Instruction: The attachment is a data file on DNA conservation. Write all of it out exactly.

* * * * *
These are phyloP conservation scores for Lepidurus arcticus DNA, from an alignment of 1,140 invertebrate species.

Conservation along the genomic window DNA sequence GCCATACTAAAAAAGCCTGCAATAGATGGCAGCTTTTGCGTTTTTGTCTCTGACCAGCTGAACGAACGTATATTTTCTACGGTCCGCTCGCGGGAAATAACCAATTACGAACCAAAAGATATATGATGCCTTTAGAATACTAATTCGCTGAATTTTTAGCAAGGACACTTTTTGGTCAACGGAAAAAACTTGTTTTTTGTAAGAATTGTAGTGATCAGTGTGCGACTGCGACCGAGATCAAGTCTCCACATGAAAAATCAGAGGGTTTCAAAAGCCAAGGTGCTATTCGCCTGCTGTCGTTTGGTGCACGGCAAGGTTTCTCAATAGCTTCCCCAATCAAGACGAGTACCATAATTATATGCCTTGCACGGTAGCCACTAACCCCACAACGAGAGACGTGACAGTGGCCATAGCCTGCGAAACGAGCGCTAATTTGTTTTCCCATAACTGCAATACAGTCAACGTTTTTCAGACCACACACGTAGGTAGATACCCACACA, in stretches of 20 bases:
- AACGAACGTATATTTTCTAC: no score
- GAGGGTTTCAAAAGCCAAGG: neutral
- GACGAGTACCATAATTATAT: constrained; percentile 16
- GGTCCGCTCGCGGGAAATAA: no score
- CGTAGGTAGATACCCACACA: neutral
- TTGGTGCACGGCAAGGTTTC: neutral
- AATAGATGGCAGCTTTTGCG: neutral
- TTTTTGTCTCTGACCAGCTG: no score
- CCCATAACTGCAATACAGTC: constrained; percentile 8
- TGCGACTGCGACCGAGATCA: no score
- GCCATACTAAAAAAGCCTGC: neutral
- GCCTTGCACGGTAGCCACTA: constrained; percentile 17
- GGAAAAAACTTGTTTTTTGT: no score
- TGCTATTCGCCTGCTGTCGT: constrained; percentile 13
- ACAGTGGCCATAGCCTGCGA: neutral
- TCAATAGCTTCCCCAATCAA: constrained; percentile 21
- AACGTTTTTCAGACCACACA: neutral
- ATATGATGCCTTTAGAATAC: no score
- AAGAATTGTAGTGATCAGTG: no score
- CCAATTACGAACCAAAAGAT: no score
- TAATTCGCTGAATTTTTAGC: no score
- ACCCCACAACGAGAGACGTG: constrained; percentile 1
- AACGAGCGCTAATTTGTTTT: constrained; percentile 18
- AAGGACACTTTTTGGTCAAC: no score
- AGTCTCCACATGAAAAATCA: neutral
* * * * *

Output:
These are phyloP conservation scores for Lepidurus arcticus DNA, from an alignment of 1,140 invertebrate species.

Conservation along the genomic window DNA sequence GCCATACTAAAAAAGCCTGCAATAGATGGCAGCTTTTGCGTTTTTGTCTCTGACCAGCTGAACGAACGTATATTTTCTACGGTCCGCTCGCGGGAAATAACCAATTACGAACCAAAAGATATATGATGCCTTTAGAATACTAATTCGCTGAATTTTTAGCAAGGACACTTTTTGGTCAACGGAAAAAACTTGTTTTTTGTAAGAATTGTAGTGATCAGTGTGCGACTGCGACCGAGATCAAGTCTCCACATGAAAAATCAGAGGGTTTCAAAAGCCAAGGTGCTATTCGCCTGCTGTCGTTTGGTGCACGGCAAGGTTTCTCAATAGCTTCCCCAATCAAGACGAGTACCATAATTATATGCCTTGCACGGTAGCCACTAACCCCACAACGAGAGACGTGACAGTGGCCATAGCCTGCGAAACGAGCGCTAATTTGTTTTCCCATAACTGCAATACAGTCAACGTTTTTCAGACCACACACGTAGGTAGATACCCACACA, in stretches of 20 bases:
- AACGAACGTATATTTTCTAC: no score
- GAGGGTTTCAAAAGCCAAGG: neutral
- GACGAGTACCATAATTATAT: constrained; percentile 16
- GGTCCGCTCGCGGGAAATAA: no score
- CGTAGGTAGATACCCACACA: neutral
- TTGGTGCACGGCAAGGTTTC: neutral
- AATAGATGGCAGCTTTTGCG: neutral
- TTTTTGTCTCTGACCAGCTG: no score
- CCCATAACTGCAATACAGTC: constrained; percentile 8
- TGCGACTGCGACCGAGATCA: no score
- GCCATACTAAAAAAGCCTGC: neutral
- GCCTTGCACGGTAGCCACTA: constrained; percentile 17
- GGAAAAAACTTGTTTTTTGT: no score
- TGCTATTCGCCTGCTGTCGT: constrained; percentile 13
- ACAGTGGCCATAGCCTGCGA: neutral
- TCAATAGCTTCCCCAATCAA: constrained; percentile 21
- AACGTTTTTCAGACCACACA: neutral
- ATATGATGCCTTTAGAATAC: no score
- AAGAATTGTAGTGATCAGTG: no score
- CCAATTACGAACCAAAAGAT: no score
- TAATTCGCTGAATTTTTAGC: no score
- ACCCCACAACGAGAGACGTG: constrained; percentile 1
- AACGAGCGCTAATTTGTTTT: constrained; percentile 18
- AAGGACACTTTTTGGTCAAC: no score
- AGTCTCCACATGAAAAATCA: neutral